The chief contention of this school of thought has already been discussed. There has only been one suspension related to performance enhancers in the NHL, a far cry from the MLB (13 in the recent Biogenesis scandal alone), NFL (the eminently suspicious Seattle Seahawks), and even the notoriously lax NBA (8 in its history).
This line of thinking holds undeniable weight when taken at face value. The prevailing wisdom, asserts the “absolutely not” camp, is that there would be more than a meager one instance of a player getting caught if PED use was truly a problem. Even the NBA’s advanced notice tests have yielded eight suspensions; if this was even a small issue in the NHL, shouldn’t that number be at least a little larger than merely one?
An additional argument lies in the (non-perfect) inverse relationship between a common goal of PED usage and a generally crucial hockey skill; that is to say, the inverse relationship between strength and agility. A decline in quickness does not accompany every increase in strength by any means; indeed, under normal circumstances, it rarely does. But performance enhancers fall outside the realm of “normal circumstances,” and the inverse relationship becomes much more of a reality when the athlete is using unnatural means to augment strength. Whatever benefits PED usage would bring, then, would be outweighed by its agility-sapping costs.
A final bit of support sometimes offered by those holding the “absolutely not” attitude is the affirmation that NHL players are fundamentally different from the athletes in other sports in which banned substance use is more prevalent. To briefly depart from being charitable to the opposition’s argument, this particular stance is far too often fueled by outright racism. It has no means of justifiable support, and as a result I see no need to discuss it in the following paragraph3. A conclusion that stands on false premises is inherently valueless.
The NHL PED Question: Attacking the “Absolutely Not” Argument
The position as lined out above sounds deceivingly attractive. Counterpoints to each of its stances are readily available.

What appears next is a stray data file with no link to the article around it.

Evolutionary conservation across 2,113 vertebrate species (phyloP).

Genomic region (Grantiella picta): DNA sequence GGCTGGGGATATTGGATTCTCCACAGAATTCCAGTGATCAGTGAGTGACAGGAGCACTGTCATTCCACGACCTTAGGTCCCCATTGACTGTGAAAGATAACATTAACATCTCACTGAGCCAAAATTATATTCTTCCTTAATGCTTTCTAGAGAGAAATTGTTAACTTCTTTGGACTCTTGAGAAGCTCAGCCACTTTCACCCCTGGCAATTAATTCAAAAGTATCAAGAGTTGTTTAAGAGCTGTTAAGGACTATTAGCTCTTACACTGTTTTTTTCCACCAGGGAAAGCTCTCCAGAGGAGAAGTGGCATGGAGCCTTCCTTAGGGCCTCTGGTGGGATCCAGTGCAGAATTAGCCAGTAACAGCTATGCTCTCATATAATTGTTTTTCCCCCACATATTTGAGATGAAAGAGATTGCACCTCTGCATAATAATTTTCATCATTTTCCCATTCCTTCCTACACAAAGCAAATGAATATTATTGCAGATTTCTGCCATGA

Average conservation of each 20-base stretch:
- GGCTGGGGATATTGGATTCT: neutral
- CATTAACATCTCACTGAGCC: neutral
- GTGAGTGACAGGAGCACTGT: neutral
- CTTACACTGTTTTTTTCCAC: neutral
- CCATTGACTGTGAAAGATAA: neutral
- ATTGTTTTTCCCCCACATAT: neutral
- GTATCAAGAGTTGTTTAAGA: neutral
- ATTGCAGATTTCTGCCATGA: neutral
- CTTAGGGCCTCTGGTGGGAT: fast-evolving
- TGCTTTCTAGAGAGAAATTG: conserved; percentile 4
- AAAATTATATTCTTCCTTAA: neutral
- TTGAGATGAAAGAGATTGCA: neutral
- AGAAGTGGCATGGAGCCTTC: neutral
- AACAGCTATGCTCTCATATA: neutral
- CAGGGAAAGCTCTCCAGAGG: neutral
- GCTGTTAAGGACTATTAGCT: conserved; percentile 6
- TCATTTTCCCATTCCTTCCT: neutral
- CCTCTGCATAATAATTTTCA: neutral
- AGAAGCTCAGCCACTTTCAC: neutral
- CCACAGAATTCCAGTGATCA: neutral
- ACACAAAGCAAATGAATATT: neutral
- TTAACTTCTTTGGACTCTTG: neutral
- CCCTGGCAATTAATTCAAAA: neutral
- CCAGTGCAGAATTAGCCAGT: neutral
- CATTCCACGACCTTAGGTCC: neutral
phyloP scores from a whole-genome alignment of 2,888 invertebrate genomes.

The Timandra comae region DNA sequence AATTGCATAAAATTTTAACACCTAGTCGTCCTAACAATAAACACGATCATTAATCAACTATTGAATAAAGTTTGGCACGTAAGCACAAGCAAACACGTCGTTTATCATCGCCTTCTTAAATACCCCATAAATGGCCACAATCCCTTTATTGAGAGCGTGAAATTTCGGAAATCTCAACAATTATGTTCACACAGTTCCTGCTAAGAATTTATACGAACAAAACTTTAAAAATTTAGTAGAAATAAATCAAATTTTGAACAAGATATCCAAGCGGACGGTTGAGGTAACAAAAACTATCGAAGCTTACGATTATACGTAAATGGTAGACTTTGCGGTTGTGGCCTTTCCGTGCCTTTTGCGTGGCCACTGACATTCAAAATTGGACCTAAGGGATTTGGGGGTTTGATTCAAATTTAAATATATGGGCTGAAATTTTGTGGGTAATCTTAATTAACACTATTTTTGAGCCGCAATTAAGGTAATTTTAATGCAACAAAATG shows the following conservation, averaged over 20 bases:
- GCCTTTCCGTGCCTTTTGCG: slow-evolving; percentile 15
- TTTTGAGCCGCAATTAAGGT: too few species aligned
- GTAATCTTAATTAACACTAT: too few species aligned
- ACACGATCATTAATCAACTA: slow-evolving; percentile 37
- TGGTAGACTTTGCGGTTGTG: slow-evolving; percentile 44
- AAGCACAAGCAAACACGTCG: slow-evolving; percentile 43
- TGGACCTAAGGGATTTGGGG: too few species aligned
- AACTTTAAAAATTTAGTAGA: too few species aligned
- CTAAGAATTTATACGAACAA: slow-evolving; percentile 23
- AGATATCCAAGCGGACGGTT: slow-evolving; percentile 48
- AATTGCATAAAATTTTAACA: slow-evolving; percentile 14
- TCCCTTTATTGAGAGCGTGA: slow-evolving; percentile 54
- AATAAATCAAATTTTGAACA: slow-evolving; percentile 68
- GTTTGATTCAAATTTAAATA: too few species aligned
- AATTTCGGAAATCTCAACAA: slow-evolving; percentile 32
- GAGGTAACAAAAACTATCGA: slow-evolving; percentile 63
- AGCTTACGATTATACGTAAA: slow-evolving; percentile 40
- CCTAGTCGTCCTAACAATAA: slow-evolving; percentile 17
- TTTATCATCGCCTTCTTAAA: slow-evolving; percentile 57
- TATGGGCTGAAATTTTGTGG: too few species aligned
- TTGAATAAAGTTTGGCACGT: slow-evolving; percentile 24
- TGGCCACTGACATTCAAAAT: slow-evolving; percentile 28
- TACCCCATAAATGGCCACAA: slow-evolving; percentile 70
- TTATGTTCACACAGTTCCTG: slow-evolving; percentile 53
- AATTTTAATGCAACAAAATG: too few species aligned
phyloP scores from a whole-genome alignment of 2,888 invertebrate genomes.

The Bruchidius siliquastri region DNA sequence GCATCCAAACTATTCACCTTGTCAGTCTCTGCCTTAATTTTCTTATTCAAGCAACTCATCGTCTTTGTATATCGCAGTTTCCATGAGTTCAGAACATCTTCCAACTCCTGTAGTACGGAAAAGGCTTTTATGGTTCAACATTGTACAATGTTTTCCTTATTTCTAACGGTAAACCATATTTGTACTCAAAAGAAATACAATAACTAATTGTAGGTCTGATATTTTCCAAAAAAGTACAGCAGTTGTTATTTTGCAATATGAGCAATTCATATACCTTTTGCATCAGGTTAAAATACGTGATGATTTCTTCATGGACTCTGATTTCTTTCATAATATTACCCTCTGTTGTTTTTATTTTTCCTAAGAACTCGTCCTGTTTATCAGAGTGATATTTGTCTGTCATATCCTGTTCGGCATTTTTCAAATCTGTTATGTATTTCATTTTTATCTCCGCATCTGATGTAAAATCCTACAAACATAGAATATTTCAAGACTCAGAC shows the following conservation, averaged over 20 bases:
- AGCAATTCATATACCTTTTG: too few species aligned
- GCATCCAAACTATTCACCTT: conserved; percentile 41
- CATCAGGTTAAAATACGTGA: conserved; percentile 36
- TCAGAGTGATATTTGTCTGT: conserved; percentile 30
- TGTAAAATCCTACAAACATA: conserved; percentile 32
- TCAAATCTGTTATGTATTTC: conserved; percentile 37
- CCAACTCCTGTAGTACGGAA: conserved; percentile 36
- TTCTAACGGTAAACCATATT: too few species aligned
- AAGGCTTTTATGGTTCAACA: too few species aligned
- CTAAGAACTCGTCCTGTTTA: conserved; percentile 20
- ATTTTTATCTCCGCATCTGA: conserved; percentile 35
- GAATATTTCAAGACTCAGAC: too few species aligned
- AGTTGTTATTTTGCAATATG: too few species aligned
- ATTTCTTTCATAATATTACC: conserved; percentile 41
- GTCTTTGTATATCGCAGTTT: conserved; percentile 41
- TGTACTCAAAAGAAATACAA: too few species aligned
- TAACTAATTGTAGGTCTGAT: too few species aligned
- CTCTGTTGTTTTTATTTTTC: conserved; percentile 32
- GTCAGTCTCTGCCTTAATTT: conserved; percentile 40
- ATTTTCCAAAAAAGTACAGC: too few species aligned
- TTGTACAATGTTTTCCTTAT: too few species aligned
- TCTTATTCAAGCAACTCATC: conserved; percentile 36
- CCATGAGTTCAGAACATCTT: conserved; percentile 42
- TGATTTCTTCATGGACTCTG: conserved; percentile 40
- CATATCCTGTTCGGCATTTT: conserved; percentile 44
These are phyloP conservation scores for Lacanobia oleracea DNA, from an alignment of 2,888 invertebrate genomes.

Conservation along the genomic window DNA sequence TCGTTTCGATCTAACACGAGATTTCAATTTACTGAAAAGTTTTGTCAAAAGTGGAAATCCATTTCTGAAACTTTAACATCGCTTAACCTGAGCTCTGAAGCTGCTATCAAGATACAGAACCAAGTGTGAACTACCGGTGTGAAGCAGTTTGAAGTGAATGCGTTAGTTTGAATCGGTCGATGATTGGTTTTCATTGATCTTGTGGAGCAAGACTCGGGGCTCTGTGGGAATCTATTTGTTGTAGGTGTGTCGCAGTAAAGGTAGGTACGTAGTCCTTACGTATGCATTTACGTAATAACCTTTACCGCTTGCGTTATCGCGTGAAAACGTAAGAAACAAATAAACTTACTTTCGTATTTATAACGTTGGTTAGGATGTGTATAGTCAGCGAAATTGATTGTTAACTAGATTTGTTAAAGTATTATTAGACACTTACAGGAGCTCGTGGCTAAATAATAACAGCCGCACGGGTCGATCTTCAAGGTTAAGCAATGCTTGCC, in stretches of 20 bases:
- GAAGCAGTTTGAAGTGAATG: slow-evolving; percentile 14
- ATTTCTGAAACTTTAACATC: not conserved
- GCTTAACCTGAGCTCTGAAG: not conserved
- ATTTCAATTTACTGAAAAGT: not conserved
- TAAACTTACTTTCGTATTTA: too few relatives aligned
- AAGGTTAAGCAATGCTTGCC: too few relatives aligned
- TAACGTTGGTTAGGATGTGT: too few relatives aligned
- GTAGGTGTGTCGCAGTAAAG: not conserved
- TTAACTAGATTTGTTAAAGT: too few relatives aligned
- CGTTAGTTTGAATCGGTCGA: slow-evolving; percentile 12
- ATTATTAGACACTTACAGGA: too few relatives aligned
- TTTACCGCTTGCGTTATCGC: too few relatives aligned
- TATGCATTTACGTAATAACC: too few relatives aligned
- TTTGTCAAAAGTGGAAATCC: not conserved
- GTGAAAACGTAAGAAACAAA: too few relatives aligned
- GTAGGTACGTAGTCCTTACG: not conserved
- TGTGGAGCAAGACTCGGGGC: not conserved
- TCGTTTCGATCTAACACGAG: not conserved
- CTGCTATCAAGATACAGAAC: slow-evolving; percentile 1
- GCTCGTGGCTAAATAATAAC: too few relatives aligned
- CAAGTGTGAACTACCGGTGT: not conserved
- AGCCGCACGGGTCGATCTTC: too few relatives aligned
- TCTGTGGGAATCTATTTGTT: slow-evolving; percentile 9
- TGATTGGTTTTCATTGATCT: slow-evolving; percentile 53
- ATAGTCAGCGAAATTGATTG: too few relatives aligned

Taking the lack of PED suspensions as evidence of there being no PED problem is to fall victim to a fallacious trap of equifinality4. There are multiple means to the single suspension end, and “the NHL doesn’t have a PED problem” is simply one of many. Perhaps the lack of discipline is attributable to the fact that the league never used to test players during the offseason; indeed, this was the case for all offseasons prior to 2013. The NHL’s new CBA has taken measures to correct this, but they are limited; as discussed, only up to 60 substance tests can be conducted, which encompasses less than 10% of the league’s total players. There is also no guarantee that all 60 are used each summer.
Another possibility involves a far simpler approach: maybe the NHL’s testing is just easy to beat. It is impossible to say for sure, but this is precisely the point; it is equally impossible to label the lack of suspensions as an indication of a PED-free culture. All I intend to do is purport the possibility of PEDs being more widespread in hockey and the NHL than some want to believe, and this is enough to cast doubt upon the “minimal suspensions means minimal PEDs” line of thinking.
The argument based on the dichotomy of strength and agility is also flawed. While I would grant that it likely crosses muscle mass and strength-building anabolic steroids off the list (in spite of Sean Hill), this is only one sector of the PED industry. Blood doping, human growth hormone, and erythropoietin are but three examples of performance enhancers that would offer significant gains without notable accompanying declines in on-ice agility or mobility. Make no mistake, there exist a slew of hockey-relevant PEDs. The question is not one of availability.
Having illuminated the shortcomings of the “absolutely not” response, we can now delve into a discussion of why the use of performance enhancers could conceivably have a niche in the NHL5.
Answering the NHL PED Question
Could use of performance enhancers quietly be a rife reality in the NHL?